Descriptive writing of settings is one of my favourite areas to teach. I enjoy enthusing my students; trying to find ways to boost their creativity and imagination.
I have used many different strategies and prompts in my lessons including:
*School visits to beautiful settings.
*YouTube videos of amazing places.
All of the above have meant the students have had to look at something and describe it. I was very interested to see if using Minecraft, in which the pupils have to create a setting from scratch, would have an impact on their writing.
How Did I Set Up And Deliver The Lesson?
First, the weekly home learning was to create a Minecraft world (I encouraged the children to be as creative as possible). Then I made Google Slides for the lesson (click here for access).
In the lesson itself, the students spent 5 minutes recapping prepositions.
After, I displayed one of the children’s worlds on the board using Apple TV to project the iPad screen.
We did a shared write of the setting as a class. Finally, the student’s began writing their setting descriptions in their books (they were free to look at their worlds on their iPads – BUT NOT PLAY OR CREATE ANYTHING ELSE!).
What was the outcome? Did Minecraft increase the level of description in their writing?
In my opinion, the students were certainly motivated to write and the quantity of writing increased a great deal (especially in some of the boys who can be reluctant writers). Interestingly, they used many prepositions and some children commented that it was easier to do so because they could look around and see clearly where features were in relation to other objects.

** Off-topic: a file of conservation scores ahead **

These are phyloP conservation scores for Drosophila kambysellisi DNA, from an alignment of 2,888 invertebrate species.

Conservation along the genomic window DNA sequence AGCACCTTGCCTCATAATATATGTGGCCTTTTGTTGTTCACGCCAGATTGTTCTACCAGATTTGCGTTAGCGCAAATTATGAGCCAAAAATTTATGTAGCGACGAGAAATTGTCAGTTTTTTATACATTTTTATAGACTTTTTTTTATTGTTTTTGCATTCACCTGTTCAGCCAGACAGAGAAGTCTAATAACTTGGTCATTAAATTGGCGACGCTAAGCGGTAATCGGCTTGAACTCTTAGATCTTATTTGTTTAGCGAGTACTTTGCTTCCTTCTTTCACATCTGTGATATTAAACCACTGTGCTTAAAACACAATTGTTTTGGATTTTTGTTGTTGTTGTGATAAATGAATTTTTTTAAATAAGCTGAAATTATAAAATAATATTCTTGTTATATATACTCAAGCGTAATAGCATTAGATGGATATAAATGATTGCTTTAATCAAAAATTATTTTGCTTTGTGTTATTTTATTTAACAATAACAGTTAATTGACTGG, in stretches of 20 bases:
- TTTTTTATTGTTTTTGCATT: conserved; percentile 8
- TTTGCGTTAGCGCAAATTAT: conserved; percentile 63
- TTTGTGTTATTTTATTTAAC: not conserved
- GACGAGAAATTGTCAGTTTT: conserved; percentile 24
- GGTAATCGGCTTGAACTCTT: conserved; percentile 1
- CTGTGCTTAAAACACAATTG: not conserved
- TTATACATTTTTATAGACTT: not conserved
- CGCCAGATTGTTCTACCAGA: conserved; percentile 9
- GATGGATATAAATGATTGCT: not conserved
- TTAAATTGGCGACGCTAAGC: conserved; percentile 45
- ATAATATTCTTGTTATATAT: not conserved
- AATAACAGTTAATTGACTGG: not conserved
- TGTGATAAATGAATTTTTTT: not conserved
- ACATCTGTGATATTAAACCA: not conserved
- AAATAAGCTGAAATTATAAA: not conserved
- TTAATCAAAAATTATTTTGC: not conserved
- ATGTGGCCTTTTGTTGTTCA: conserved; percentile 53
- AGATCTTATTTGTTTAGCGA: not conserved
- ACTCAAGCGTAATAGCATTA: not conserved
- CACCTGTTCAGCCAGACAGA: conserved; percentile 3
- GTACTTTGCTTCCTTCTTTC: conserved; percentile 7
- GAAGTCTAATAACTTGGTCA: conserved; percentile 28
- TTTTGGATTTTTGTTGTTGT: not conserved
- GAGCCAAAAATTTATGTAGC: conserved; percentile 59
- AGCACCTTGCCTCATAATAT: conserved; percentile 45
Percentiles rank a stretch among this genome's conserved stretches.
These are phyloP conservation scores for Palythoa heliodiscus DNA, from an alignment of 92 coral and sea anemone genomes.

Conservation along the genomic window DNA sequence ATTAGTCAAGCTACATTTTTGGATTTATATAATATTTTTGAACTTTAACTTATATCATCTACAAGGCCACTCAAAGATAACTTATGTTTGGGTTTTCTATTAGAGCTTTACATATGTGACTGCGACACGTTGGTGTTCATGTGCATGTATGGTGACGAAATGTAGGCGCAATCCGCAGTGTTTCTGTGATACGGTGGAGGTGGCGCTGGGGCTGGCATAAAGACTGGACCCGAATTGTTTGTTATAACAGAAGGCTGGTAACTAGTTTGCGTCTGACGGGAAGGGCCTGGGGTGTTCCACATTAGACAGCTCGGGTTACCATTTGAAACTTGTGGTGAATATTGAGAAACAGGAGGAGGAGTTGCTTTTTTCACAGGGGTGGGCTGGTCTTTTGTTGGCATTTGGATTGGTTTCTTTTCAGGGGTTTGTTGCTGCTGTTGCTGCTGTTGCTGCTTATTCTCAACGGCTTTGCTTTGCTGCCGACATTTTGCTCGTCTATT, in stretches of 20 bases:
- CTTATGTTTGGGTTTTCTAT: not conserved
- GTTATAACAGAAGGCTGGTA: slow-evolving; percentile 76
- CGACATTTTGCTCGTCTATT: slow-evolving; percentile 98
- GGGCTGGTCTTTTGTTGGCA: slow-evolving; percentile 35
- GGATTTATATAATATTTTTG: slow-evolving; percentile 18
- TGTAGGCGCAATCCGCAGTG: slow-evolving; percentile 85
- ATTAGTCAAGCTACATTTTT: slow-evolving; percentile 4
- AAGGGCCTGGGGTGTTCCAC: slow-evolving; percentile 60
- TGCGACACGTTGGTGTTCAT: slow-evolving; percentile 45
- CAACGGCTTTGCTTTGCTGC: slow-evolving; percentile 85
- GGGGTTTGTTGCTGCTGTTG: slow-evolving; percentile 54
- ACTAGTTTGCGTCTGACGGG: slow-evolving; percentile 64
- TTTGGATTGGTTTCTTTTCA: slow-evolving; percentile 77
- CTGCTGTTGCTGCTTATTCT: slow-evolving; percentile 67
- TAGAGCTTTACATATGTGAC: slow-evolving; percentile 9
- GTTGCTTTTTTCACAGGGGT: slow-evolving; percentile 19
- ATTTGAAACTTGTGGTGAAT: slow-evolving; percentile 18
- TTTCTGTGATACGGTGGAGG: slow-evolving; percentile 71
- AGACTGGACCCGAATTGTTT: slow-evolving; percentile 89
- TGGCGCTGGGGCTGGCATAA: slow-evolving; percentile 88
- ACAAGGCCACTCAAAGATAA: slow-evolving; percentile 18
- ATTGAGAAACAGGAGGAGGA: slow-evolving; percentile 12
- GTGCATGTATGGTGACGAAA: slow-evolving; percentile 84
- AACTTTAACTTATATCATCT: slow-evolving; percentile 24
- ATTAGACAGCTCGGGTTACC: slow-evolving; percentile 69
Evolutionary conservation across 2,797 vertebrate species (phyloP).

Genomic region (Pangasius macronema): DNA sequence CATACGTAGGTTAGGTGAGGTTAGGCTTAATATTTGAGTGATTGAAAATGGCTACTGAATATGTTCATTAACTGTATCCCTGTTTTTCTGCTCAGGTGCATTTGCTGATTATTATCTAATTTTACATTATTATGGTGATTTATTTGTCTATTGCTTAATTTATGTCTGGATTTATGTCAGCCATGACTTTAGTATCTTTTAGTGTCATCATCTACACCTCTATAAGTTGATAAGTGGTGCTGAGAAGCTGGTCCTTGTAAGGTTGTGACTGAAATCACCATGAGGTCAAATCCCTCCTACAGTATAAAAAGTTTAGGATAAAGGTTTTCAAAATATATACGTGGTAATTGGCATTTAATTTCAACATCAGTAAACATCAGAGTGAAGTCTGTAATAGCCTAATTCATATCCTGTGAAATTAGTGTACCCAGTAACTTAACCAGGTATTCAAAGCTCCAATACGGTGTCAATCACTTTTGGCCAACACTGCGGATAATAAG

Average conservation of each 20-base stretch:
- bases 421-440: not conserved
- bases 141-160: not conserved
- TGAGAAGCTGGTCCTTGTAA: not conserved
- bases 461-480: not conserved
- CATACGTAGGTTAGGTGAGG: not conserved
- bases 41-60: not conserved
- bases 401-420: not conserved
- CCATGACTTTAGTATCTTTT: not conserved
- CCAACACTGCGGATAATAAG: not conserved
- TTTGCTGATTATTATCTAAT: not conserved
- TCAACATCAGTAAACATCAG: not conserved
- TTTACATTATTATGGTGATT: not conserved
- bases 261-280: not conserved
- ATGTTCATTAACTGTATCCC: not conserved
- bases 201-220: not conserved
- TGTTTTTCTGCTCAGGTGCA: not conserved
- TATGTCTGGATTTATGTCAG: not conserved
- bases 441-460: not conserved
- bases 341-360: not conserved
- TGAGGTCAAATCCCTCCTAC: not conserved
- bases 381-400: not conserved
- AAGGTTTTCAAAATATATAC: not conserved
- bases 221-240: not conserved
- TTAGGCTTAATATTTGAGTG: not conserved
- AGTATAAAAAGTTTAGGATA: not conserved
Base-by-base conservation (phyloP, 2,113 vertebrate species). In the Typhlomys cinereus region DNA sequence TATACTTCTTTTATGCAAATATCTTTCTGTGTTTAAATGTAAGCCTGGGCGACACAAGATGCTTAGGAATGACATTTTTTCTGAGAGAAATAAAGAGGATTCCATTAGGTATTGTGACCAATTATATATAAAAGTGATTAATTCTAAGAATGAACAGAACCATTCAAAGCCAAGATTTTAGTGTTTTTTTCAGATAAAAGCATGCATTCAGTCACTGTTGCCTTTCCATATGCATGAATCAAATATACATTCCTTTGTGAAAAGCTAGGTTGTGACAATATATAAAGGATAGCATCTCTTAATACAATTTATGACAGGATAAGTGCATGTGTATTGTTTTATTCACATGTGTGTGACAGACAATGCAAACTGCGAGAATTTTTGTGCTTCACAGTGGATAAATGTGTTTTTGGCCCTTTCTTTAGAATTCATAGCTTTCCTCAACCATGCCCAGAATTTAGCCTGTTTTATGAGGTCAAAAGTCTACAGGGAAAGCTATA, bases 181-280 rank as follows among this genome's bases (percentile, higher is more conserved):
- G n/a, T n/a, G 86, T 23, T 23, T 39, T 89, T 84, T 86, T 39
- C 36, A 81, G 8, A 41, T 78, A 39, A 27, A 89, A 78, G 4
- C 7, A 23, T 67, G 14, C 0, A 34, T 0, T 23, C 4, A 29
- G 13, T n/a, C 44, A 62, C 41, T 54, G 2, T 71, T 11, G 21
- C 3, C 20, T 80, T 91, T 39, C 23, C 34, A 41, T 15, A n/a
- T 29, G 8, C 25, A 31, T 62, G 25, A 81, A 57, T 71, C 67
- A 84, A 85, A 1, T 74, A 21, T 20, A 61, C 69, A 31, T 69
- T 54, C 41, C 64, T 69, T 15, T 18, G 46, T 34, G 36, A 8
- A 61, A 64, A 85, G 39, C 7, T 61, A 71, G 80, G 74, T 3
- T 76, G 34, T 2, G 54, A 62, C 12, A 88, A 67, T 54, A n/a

In terms of the quality, I would have to say I found no improvement. The writing was on the whole quite literal; the students described exactly what they had built and they had thought less about the appearance, sounds, smells and feel of the setting.
However, I have to point out, this was the student’s first go and I think that with more of a focus on the descriptive element of their worlds, Minecraft would be a success.
Have you used Minecraft in this way? What other prompts do you use for teaching descriptions of settings? Let me know by commenting below.